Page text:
Gerard Gallant knows he has plenty of work to do with the Florida Panthers and is wasting little time.
Introduced as the newest coach of the Panthers on Monday morning, Gallant planned on driving to the team's training facility in the afternoon to start breaking down film of his new charges.
"It's going to be a good run,'' said Gallant, who said he was offered the job last Wednesday night and later signed a three-year deal.
"I'm really looking forward to it. I can't wait to start the season.''
An assistant coach in Montreal the past two seasons, Gallant flew to South Florida a few days after the Canadiens were knocked out of the playoffs by the Rangers.
"You always hear a negative from someone here or there,'' general manager Dale Tallon said, "and I never heard a negative word about Gerard Gallant in any capacity.
"He's honest, has terrific character and is a hard worker and is sincere. He also wants to have fun. He's a pleasure to be around. We hit it right off and it wasn't a great time for him. The Canadiens had just been beat out. He could have been a miserable SOB but he wasn't. That's his nature. We have a lot of players who need this kind of coach.''
Gallant, who coached Panthers' winger Jonathan Huberdeau in Canadian junior hockey, sold Tallon on his work ethic, his teaching methods and ability to help turn teams around.
When Gallant joined the Canadiens, they were coming off a horrible season in which Montreal finished 27th in the league.
With Gallant assisting Michel Therrien behind the bench, Montreal bounced back and made the playoffs the past two seasons.
With a lot of young talented players and Tallon heading out to acquire some veterans either through trades or free agency, Gallant said he sees similarities between the two situations.
"You look at their roster and you look at their core players and I think this is a great opportunity," Gallant said.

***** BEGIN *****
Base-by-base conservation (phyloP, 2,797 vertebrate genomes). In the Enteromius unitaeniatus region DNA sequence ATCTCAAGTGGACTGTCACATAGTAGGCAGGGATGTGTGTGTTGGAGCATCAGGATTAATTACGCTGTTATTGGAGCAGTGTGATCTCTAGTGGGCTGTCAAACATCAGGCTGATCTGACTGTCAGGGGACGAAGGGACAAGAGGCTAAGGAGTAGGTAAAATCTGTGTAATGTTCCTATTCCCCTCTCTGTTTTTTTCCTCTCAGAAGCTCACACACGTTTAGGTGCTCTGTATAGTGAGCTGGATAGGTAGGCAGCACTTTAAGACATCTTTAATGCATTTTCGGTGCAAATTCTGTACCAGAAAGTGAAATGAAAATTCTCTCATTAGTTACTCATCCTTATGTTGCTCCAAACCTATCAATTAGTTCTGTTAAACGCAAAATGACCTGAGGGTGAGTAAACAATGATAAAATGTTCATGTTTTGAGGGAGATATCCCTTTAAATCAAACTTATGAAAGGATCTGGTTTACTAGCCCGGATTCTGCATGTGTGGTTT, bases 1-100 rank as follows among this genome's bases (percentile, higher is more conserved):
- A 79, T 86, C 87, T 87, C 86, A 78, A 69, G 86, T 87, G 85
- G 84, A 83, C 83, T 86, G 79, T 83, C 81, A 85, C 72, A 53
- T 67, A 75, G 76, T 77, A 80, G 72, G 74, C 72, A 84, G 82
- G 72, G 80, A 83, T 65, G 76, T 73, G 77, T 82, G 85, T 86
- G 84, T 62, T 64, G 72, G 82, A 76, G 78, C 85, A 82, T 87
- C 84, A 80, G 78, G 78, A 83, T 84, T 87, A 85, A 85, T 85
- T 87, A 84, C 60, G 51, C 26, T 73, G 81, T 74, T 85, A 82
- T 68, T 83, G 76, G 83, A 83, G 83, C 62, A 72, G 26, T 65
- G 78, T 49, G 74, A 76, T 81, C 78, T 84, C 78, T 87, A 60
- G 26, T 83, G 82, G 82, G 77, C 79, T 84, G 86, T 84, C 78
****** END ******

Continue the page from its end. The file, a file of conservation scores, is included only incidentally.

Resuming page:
"The league is so close, the teams are so close together, you can turn things around in a hurry. That's what I see with the Florida team."
Tallon said that Gallant is the right fit for a Panthers team trying to find their way. As head coach of the Columbus Blue Jackets for parts of three seasons from 2004-06 as well as junior hockey in Canada, Gallant has experience coaching both veterans and younger players.
"It was very important to get the right guy with the team we have in place,'' Tallon said. "He can teach the young kids and demand respect from the veteran players. It's a perfect scenario; they can all grow together.''
Ownership was said to have preferred Dan Bylsma, who coached the Penguins to the Stanley Cup in his first year and was in the playoffs all six years in Pittsburgh, at the start of the process but Gallant won them over.
After his initial meeting with Tallon in South Florida, Gallant interviewed with owners Vinnie Viola and Doug Cifu as well as CEO Rory Babich in New York.
"We're not in the business of doing something because of the financials,'' Tallon said when asked if Bylsma's monetary demands priced him out of the job. "That just didn't work. We're in the business of getting the best fit for our organization and making the best team possible for the long haul. That's how we made the decision.''
Said Babich: "In our first meeting with coach, we were completely taken with him. We looked at where we're at and believe we're on the cusp of doing something special here in South Florida.''
Gallant knew the competition for the job was steep. Gallant doesn't have the coaching resume of Bylsma or other candidates such as Marc Crawford (won the Cup in 1996 with Colorado) and Tom Renney (nine seasons as a head coach).
With that in mind, Gallant sold the Panthers on himself.
A former winger who spent 11 seasons in the league with Detroit and Tampa Bay, Gallant said he worked hard to get the Florida job. This, he said, is where he wanted to be.
Having former Detroit teammate Steve Yzerman, a Hall of Famer who is now GM of the Lightning, as a reference didn't hurt.
"People ask about Dale trying to impress me. I came here saying I wanted this job,'' Gallant said. "I didn't interview for anything else. I worked hard for this job. I wasn't a big free agent guy, just an assistant trying to become an NHL head coach again. When he called me with the news, I was very excited. I'm looking forward to the challenge.''
With Gallant hired, Tallon can now focus on improving the Florida roster. Tallon plans to fly to Philadelphia on Tuesday to continue preparing for the upcoming draft.
Florida holds the top pick after winning the draft lottery although Tallon is entertaining offers for it. Tallon said on Monday that he's spoken to a dozen teams regarding the top selection but he's holding out for now.
Tallon is thought to be asking for immediate help but also wants to remain in the top third of the first round. That leaves nine teams as potential trading partners.
The draft starts Friday at 7 p.m. at the Wells Fargo Center in Philadelphia.
"I've had one concrete offer,'' Tallon said. "It was a fair offer. But I may as well wait until the end and see what happens. It'll probably be Thursday night or Friday morning. It's exciting.''